Your Beautyful Ones are not yet born, Mr President

BY: Joe Frazier
One prays fervently that the whole allegation is a con job, cooked by a fertile mind and a wicked heart to shoot down an opponent
One prays fervently that the whole allegation is a con job, cooked by a fertile mind and a wicked heart to shoot down an opponent

Many years ago, I read a review of Ayi Kwei Armah’s novel, “The Beautyful Ones are not yet born,” in which the reviewer made a claim.

He said that God gave Chinua Achebe to Nigeria and compensated Ghana with the birth of Ayi Kwei Armah. I am not sure whether it is an exaggeration to place “Things Fall apart” and the “Beautyful Ones are not yet born” on the same scale. All I can say is that each of the authors, especially Ayi Kwei Armah, has made some harsh statements which have stood the test of time.

Ghana has just emerged from a hard-fought election with a clear mandate for change to the NPP, led by Nana Akufo-Addo. Those who have not been born some 60 years ago should take it that Election 2016 was the Independence Struggle re-enacted all over again. In the colonial era, it was a fight between the white masters and the subjugated natives. In 2016, it was an intense struggle between “the black masters” that have emerged post-independence and their position that has been perpetuated in varied forms in party colours.

This is the theme that forms the conflict in Ayi Kwei Armah’s novel, ‘The Beautyful Ones are not yet born.” The main character, “The Man” represents an ordinary clerk who resists bribery and corruption. He remains poor and is nagged by his wife. The other character, Mr Koomson, an illiterate, corrupt politician, is rich.

The Beautyful Ones are not yet born is a satire in which the author employs some nasty metaphors such as “sh*t” and “rot” to stand for bribery and corruption. He says they have been with our society for a long time and we have got used to them because it is easy to get used to what is terrible and accept it as the norm. Some have got fatalistic about the situation. For example, a prospective voter who is not keen to exercise his franchise on an election day asks himself, “What will I be demonstrating for…all new men will be like the old.”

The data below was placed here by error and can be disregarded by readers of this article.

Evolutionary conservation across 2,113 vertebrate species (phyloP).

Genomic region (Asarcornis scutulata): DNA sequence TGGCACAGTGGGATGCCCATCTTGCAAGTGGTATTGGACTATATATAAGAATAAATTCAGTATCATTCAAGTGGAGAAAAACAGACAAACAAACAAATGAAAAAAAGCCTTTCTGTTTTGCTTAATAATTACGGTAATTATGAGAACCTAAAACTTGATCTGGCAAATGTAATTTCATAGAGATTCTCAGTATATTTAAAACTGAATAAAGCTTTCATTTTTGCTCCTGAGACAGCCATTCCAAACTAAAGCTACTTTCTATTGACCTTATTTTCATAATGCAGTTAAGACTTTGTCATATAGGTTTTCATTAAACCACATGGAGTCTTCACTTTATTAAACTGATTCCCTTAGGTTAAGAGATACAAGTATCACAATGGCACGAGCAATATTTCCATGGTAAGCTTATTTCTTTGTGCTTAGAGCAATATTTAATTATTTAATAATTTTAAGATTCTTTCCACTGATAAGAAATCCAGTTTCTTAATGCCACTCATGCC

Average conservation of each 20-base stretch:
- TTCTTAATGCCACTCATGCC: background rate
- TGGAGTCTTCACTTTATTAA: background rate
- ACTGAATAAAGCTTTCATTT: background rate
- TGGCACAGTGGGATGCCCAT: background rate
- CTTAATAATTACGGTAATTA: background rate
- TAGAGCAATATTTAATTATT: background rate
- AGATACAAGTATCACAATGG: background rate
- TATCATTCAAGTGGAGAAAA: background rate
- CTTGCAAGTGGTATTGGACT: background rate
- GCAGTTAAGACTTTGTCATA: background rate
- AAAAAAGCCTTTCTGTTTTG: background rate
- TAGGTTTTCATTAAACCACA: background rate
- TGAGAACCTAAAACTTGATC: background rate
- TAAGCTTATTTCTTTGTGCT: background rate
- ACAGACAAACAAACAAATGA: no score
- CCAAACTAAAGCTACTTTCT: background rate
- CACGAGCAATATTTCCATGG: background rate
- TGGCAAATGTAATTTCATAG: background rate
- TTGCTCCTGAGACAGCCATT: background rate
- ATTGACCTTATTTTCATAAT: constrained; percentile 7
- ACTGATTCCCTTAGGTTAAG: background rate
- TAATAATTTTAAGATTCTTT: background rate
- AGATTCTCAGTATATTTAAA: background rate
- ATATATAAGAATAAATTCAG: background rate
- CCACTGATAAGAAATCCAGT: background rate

Currently in Parliament, the vetting of the President’s nominees for ministerial positions has not been in progress for more than two weeks when a scandal of gargantuan proportion of bribery has erupted.  A nominee who saw his prospect for recommendation as difficult is alleged to have offered bribe to the members (or some members) of the Appointments Committee to facilitate his clearance.

One prays fervently that the whole allegation is a con job, cooked by a fertile mind and a wicked heart to shoot down an opponent. But the fact that this iceberg of corruption should be alleged so soon in 2017 is a matter of serious concern. What has happened to the platform of zero-tolerance for corruption that has won such a massive mandate barely one month ago? And what becomes of  the change that we have been promised?

In the piece soon after Election 2016, My blog sought to warn about the delusion that passing the reins of government from one party to another would constitute change. What is required is change of attitude. Indeed, he suggested a Ministry for Moral Rectitude to be created to tackle the change agenda, to breed the beautiful ones who will stop the spiral of corruption, moral rot and spiritual death.

 Ghana is about to celebrate her 60th anniversary of independence from the white colonial masters. It is the opportune time for President  Akufo-Addo to reassure the nation that his platform of zero corruption was not a mere campaign cliché. He should demonstrate this resolve by asking the minister who is at the centre of the allegation to step down his appointment. What Nana needs in his government are characters that Ayi Kwei Armah names as “The Man,” and not Mr Koomson.